Dominic Walliman and Professor Astro Cat
Knowledge and humor combine to make science exciting and easy to understand.
Nighttime has arrived, and you’re about to put your child or grandchild to bed, and he or she asks you to please, please read a bedtime story. You gladly oblige and see some books neatly stacked on a shelf and reach for Goldilocks and the Three Bears, but the child asks for the book about the laws of physics. Puzzled, you reluctantly agree, wondering how you will ever get through that material, fully expecting to be peppered with questions you can’t answer. On top of that, you’ll miss that primetime television show you’ve been waiting for all day.
Opening the book, you begin to read, and the child eagerly awaits as if ready to embark on an great adventure. Before you know it, you too are absorbed in the subject matter, engrossed in the easy to understand language, and soaking up knowledge. You notice sleep has overcome the child, and you find yourself reading more.
A Passion for Science
Who knew subjects like quantum physics and mathematics could make such nice bedtime stories? It is the brainchild of Dominic Walliman, an experimental quantum physicist and award-winning science author, and Ben Newman, an illustrator. Newman wanted to create a book about space and asked Walliman to provide his expertise and write on the subject. Walliman started in 2011 and continued to author an entire series of Professor Astro Cat children’s science books. The popular series has since been translated into more than 25 languages worldwide.
The eye-catching illustrated children’s books follow Professor Astro Cat and his sidekick Astro Mouse as they journey through the world of science. Their adventures lead to exploring atoms, the solar system, the human body, and much more.
Walliman grew up reading science books and was fascinated with learning as much science as he could. He was excited to share what he learned with family and friends, and storytelling came naturally to him. “I have been writing things for fun for years: comic books, movie scripts, short stories, so when Ben came to me to ask if I wanted to write a book about space with him, I jumped at the chance! To be honest, I didn’t feel like it was much of a leap. It was exactly what I wanted to do. I love explaining science well,” he says in a My Book Corner interview.
He is dedicated to sharing his love of science with children and is skilled in transforming complex subjects into fun reading. It is his goal to pass on the wonder of science to the next generation. In addition to writing children’s books, Walliman is a filmmaker, creating videos explaining science as simply as possible on his popular YouTube channel Domain of Science.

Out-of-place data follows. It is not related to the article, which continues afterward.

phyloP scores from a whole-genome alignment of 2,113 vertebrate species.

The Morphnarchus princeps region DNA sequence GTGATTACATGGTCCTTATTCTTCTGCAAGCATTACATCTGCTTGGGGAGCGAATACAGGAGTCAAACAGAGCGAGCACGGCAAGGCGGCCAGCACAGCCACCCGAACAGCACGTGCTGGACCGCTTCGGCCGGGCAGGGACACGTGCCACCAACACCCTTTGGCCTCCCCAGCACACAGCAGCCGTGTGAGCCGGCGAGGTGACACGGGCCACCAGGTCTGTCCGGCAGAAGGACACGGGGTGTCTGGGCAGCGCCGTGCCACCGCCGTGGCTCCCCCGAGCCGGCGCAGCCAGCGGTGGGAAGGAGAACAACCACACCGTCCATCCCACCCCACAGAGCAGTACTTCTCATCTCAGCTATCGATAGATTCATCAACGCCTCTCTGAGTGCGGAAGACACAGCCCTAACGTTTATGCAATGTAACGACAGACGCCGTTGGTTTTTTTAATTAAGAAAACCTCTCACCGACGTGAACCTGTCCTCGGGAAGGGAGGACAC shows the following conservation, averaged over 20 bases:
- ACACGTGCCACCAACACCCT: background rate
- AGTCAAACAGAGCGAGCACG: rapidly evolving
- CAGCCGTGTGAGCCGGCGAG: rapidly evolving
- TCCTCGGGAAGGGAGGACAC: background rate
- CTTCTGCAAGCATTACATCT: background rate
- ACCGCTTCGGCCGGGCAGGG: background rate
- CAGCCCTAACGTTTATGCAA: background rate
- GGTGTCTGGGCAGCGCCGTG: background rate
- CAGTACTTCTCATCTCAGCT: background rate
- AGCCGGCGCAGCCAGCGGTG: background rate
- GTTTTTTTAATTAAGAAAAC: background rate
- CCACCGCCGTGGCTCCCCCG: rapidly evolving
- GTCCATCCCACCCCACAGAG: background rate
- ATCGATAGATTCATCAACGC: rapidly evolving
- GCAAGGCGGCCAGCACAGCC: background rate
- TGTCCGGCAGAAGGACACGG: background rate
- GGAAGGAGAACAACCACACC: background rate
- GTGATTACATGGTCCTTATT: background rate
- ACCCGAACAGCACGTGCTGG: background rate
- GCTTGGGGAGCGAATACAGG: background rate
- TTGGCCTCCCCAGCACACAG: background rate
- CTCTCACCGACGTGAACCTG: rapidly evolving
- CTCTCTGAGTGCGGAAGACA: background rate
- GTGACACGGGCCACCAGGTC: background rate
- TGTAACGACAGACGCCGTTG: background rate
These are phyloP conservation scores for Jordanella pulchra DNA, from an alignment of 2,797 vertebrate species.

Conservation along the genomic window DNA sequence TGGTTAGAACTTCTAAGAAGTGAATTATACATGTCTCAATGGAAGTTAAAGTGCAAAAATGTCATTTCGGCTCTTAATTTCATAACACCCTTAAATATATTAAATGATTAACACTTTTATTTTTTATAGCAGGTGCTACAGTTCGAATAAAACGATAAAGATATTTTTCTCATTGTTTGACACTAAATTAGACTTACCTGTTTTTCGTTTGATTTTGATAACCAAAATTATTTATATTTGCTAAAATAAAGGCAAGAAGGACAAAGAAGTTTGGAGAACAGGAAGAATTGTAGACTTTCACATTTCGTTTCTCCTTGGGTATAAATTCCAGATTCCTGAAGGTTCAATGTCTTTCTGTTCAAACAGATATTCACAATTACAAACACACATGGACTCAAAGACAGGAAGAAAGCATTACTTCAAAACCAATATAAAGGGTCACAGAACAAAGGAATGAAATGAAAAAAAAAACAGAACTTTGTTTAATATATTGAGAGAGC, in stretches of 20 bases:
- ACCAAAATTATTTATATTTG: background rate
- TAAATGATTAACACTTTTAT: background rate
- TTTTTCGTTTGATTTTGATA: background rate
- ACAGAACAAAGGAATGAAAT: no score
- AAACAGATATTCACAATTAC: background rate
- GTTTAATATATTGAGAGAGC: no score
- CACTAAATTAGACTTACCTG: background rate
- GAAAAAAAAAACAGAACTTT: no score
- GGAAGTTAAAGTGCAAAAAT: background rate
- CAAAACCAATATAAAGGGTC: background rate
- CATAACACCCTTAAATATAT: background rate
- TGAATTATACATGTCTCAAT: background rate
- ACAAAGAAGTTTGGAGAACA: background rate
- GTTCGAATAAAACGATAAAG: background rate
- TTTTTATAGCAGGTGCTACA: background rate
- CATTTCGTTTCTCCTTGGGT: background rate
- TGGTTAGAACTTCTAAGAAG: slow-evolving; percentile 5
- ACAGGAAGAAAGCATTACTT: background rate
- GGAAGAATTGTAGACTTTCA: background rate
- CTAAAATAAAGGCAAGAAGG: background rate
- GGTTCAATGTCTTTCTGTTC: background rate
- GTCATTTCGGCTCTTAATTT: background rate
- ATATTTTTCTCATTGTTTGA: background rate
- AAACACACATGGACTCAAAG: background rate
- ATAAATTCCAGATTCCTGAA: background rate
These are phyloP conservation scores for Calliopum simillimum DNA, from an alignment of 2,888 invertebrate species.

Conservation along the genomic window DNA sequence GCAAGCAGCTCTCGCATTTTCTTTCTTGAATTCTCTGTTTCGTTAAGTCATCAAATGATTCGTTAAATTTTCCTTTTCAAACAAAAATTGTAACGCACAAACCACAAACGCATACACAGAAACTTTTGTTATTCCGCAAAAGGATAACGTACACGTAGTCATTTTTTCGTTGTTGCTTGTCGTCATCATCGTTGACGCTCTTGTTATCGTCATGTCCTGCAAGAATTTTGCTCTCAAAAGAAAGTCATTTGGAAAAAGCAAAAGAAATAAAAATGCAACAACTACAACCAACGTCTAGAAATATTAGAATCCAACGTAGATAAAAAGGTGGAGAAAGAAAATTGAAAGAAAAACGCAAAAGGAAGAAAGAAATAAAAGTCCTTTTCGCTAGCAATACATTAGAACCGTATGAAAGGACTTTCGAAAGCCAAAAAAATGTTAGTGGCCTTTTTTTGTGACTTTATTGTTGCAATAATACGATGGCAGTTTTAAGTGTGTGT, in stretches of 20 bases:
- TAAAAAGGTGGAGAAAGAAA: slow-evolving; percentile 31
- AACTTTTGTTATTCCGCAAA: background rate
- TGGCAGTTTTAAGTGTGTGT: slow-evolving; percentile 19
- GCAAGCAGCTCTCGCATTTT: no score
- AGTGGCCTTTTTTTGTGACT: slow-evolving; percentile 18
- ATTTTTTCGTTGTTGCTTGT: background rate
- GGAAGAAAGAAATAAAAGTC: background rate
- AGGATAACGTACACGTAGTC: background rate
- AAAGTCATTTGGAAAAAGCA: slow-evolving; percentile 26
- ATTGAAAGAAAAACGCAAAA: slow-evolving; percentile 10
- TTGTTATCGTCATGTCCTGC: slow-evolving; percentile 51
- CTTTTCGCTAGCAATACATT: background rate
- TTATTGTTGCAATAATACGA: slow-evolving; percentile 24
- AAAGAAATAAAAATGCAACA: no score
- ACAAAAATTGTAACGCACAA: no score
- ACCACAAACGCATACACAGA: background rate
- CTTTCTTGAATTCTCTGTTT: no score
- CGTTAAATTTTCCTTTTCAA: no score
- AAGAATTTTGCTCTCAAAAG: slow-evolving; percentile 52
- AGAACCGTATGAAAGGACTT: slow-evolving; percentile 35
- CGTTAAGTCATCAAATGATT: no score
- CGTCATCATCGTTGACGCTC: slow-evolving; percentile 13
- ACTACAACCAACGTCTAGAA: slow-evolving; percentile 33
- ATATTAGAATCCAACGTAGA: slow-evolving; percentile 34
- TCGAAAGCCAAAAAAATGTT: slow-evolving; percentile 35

Walliman earned a Ph.D. in quantum device physics from the University of Birmingham in the UK in 2010 and focused his career on quantum computing. He worked for several years at D-Wave Systems, a quantum computer company in Vancouver, before launching into writing children’s books. He splits his time between writing and producing his YouTube videos. Want to learn why some infinities are bigger than others? Watch his video:
When writing non-fiction stories for children, special considerations are needed in handling complex subjects. He explains his experience in a Minilab Studios interview, “My approach is that you can explain anything to anyone, as long as you start in the right place and are realistic about how deep you can go. For example, quantum physics is hard, but you can at least explain why it is interesting and important, and what it describes and solves without having to go into the nitty gritty details. I find it all fascinating and really rewarding, so most of all I want to show other people what I love about these subjects and hopefully leave them interested to find out more.”
He continues, “It is a shame science is intimidating to many people. I think this is because we were made to feel bad when we didn’t do so well in a test in school. Learning stuff about science shouldn’t be about doing well in a test or improving your ‘intelligence’, it is just about discovering how this amazing universe works for its own sake. I’m still very confused about a lot of science and that’s okay.”
The Secret Sauce
Walliman’s books are primarily written for 7 to 11-year-old children. It is an age range that he enjoys explaining the most complicated subjects such as quantum physics, nanotechnology, relativity, and rocket science. He is convinced that communicating complex science can be easily explained to if approached the right way.
In his TEDx talk, Walliman explained his set of principles for good scientific or technical communication:
- Form the information in terms of what people already understand.
- Provide a small amount of information to pique their interest and explain more if they are interested.
- Provide simple explanations that may not be technically correct but will get the point across.
- Convey why it is so relevant to their lives or show your enthusiasm on the subject, so they are more likely to remember and gain value from it.
Walliman believes people should not feel intimidated by science. He says, “Science shouldn’t be about whether you’re good at it or not. It should only be about whether you’re interested.” He adds, “Just pick the subject that you’re interested in, find some material, and then just, from there, follow your curiosity.”